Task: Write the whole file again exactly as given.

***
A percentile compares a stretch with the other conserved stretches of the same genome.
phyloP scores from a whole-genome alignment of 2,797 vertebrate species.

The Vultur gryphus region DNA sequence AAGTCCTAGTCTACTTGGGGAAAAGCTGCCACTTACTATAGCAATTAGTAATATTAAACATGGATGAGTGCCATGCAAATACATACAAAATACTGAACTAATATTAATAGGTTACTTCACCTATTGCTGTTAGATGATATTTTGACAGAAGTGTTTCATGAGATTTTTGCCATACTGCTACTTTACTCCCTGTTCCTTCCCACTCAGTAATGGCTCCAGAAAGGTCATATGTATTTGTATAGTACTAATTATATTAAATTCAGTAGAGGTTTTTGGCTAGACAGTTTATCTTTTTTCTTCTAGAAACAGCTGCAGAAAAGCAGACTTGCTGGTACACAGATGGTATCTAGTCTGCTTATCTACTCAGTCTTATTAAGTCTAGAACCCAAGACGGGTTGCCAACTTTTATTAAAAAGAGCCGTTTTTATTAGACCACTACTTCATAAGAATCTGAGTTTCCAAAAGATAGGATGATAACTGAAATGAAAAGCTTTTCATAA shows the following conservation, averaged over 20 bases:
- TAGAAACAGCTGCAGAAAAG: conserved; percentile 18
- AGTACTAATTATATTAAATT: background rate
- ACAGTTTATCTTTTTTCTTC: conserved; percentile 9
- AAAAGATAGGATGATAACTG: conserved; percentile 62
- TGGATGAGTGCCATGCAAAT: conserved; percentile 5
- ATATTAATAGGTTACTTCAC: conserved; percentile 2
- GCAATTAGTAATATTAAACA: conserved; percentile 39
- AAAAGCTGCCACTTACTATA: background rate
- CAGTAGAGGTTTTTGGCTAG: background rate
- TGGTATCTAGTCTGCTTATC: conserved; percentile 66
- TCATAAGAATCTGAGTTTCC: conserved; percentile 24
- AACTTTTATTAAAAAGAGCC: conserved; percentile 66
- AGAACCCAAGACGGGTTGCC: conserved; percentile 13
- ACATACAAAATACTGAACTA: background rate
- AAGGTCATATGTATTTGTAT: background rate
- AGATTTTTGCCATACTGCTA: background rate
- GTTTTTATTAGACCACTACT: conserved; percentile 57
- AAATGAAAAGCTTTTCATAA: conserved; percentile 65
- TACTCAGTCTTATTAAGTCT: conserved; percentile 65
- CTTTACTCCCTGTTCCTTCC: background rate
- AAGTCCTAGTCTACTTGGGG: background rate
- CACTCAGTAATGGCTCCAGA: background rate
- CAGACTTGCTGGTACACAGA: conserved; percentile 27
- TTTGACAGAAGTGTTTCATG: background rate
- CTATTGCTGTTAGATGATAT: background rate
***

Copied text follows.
A percentile compares a stretch with the other conserved stretches of the same genome.
phyloP scores from a whole-genome alignment of 2,797 vertebrate species.

The Vultur gryphus region DNA sequence AAGTCCTAGTCTACTTGGGGAAAAGCTGCCACTTACTATAGCAATTAGTAATATTAAACATGGATGAGTGCCATGCAAATACATACAAAATACTGAACTAATATTAATAGGTTACTTCACCTATTGCTGTTAGATGATATTTTGACAGAAGTGTTTCATGAGATTTTTGCCATACTGCTACTTTACTCCCTGTTCCTTCCCACTCAGTAATGGCTCCAGAAAGGTCATATGTATTTGTATAGTACTAATTATATTAAATTCAGTAGAGGTTTTTGGCTAGACAGTTTATCTTTTTTCTTCTAGAAACAGCTGCAGAAAAGCAGACTTGCTGGTACACAGATGGTATCTAGTCTGCTTATCTACTCAGTCTTATTAAGTCTAGAACCCAAGACGGGTTGCCAACTTTTATTAAAAAGAGCCGTTTTTATTAGACCACTACTTCATAAGAATCTGAGTTTCCAAAAGATAGGATGATAACTGAAATGAAAAGCTTTTCATAA shows the following conservation, averaged over 20 bases:
- TAGAAACAGCTGCAGAAAAG: conserved; percentile 18
- AGTACTAATTATATTAAATT: background rate
- ACAGTTTATCTTTTTTCTTC: conserved; percentile 9
- AAAAGATAGGATGATAACTG: conserved; percentile 62
- TGGATGAGTGCCATGCAAAT: conserved; percentile 5
- ATATTAATAGGTTACTTCAC: conserved; percentile 2
- GCAATTAGTAATATTAAACA: conserved; percentile 39
- AAAAGCTGCCACTTACTATA: background rate
- CAGTAGAGGTTTTTGGCTAG: background rate
- TGGTATCTAGTCTGCTTATC: conserved; percentile 66
- TCATAAGAATCTGAGTTTCC: conserved; percentile 24
- AACTTTTATTAAAAAGAGCC: conserved; percentile 66
- AGAACCCAAGACGGGTTGCC: conserved; percentile 13
- ACATACAAAATACTGAACTA: background rate
- AAGGTCATATGTATTTGTAT: background rate
- AGATTTTTGCCATACTGCTA: background rate
- GTTTTTATTAGACCACTACT: conserved; percentile 57
- AAATGAAAAGCTTTTCATAA: conserved; percentile 65
- TACTCAGTCTTATTAAGTCT: conserved; percentile 65
- CTTTACTCCCTGTTCCTTCC: background rate
- AAGTCCTAGTCTACTTGGGG: background rate
- CACTCAGTAATGGCTCCAGA: background rate
- CAGACTTGCTGGTACACAGA: conserved; percentile 27
- TTTGACAGAAGTGTTTCATG: background rate
- CTATTGCTGTTAGATGATAT: background rate